HTML 5 Web Workers In Action


HTML5 introduced the web worker concept a long time ago. In this article, we will see the use of web workers in real scenarios.
In a nutshell, a web worker is a JavaScript code that runs in the background (without refreshing the page) and without adding any performance overhead on the page. So that means, you can continue using your site by clicking here and there while web worker is doing its assigned functionality in the background.
Web worker runs independently of other scripts, so plumbing of code is relatively easy. It does support most of the common browsers today; i.e.,  Google Chrome, Internet Explorer (10 onwards), Firefox, etc.
Is Web Worker Supported for my development work?
Before we really go into developing the web worker, let us do a small check to see if it is supported in our development scenarios.
The below simple code should help you.
  1. if (typeof(Worker) !== "undefined") {  
  2.     alert(“Yes, Web worker is supported”);  
  3. else {  
  4.     alert(“No, Web worker is not supported”);  
  5. }  
After running the above script, if the answer is "Yes" … We are good to go ahead with a web worker.
Basic syntaxes to get started

Create a Web Worker Object,
  1. var worker = new Worker(“worker.js”);  
Send messages using a web worker
To send the message from a web worker, we need to add “onmessage” event listener to our worker role.
  1. w.onmessage = function(event) {  
  2.     document.getElementById("result").innerHTML =;  
  3. };  
Terminate Web Worker
Once we are finished with the role of web worker, we should release the browser resources
  1. w.terminate();  
Reuse Web Worker
We can reuse the same web worker to carry out different dynamic functionalities.
  1. w = undefined;  
Once we set our web worker variable to undefined, we can reuse it for different purposes.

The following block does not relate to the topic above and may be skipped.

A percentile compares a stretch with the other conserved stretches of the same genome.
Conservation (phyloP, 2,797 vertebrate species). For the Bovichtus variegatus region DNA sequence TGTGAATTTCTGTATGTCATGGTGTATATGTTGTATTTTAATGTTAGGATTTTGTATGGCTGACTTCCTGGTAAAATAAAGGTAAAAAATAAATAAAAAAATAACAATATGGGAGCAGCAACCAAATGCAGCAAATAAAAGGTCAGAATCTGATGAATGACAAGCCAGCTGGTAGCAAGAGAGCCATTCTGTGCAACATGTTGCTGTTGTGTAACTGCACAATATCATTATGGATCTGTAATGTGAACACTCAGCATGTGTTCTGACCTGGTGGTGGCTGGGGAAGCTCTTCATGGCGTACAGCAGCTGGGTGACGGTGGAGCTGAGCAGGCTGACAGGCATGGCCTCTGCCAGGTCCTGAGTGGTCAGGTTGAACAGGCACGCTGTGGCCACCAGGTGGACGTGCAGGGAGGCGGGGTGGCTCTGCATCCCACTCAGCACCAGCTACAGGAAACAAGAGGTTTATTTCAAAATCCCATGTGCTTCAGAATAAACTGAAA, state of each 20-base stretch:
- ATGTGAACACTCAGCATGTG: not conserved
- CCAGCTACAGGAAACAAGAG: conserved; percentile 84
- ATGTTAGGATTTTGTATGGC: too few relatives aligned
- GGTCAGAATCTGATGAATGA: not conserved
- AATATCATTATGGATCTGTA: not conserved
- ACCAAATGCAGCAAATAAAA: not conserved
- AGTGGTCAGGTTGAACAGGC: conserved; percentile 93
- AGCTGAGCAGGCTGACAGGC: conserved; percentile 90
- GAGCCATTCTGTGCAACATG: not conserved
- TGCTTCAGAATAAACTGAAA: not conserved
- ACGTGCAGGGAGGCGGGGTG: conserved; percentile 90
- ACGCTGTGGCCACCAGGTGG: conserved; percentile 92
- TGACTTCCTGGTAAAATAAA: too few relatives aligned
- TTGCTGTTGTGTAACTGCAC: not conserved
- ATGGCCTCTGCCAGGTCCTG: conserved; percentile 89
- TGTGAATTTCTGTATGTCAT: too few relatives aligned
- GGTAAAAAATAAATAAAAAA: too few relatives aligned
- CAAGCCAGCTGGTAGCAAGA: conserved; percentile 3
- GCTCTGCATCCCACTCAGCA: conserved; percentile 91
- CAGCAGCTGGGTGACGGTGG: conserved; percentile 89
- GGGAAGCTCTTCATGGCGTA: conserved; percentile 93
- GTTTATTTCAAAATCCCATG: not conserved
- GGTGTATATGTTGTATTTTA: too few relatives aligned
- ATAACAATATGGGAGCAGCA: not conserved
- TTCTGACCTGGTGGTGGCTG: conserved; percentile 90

Web Worker Implementation Scenarios
I have seen others developing the Web workers effectively using the below implementation approaches:
  1. Web Worker File
  2. Inline code
We can pass complex types in/out of Workers such as File, Blob, ArrayBuffer, and JSON objects.
Web Worker File
As we discussed earlier, the Web worker runs independently of other scripts. We can create an independent js file that will be designated to work as a worker.
Let’s take a simple example of a timer.
  1. Create a JS file named, timer.js
  2. Inside the file, add below code which ticks the time by incrementing the count by 1.
    1. var time = 0;  
    3. function timer() {  
    4.     time = time + 1;  
    5.     postMessage(i);  
    6.     setTimeout("timer()", 100);  
    7. }  
    8. timer();  
  1. In our page, use the above timer.js to perform web worker
    1. if (typeof(Worker) == "undefined") {  
    2.     var w = new Worker("timer.js");  
    3. }  
Inline code
We can also have the inline code for web worker processing.
  1. Instead of a file, create a function for a web worker.
    1. function webRoleFunction() {  
    2.     setInterval(function() {  
    3.         time = time + 1;  
    4.         postMessage(i);  
    5.     }, 100);  
    6. }  
  1. Now, we will have to convert above function to string equivalent
    1. var code = webRoleFunction.toString();  
    2. code = code.substring(code.indexOf("{") + 1, code.lastIndexOf("}"));  
  1. We will create a BLOB to store this code
    1. var blob = new Blob([code], { type: "application/javascript" });  
    2. var blobURL = window.URL.createObjectURL(blob);  
    3. var w = new Worker(blobURL);  
Blob URLs are unique and last for the lifetime of your application. We should explicitly release the created BLOBs by
  1. window.URL.revokeObjectURL(blobURL);  
Loading External Scripts
Web worker runs in its own thread. That means you will have to load the external scripts by providing the absolute URLs only. Note, relative URLs will not work to load external files.
importScripts() function can be used to load external files.
  1. w.onmessage = function (e) {  
  2. var data =;  
  4.   if (data.url) {  
  5. var url = data.url.href;  
  6. var index = url.indexOf('index.html');  
  7. if (index != -1){  
  8. url = url.substring(0, index);  
  9. }  
  10. importScripts(url + 'externalScript.js');  
  11.  }  
  12. }  
Error Handling
We should have a JavaScript logic to handle the errors raised by web worker.
  1. var worker = new Worker('workerWithError.js');  
  2. worker.addEventListener('message', onMsg, false);  
  3. worker.addEventListener('error', onError, false);  
  4. worker.postMessage(); // Start worker without a message


In this article, we studied HTML 5 Web Workers.

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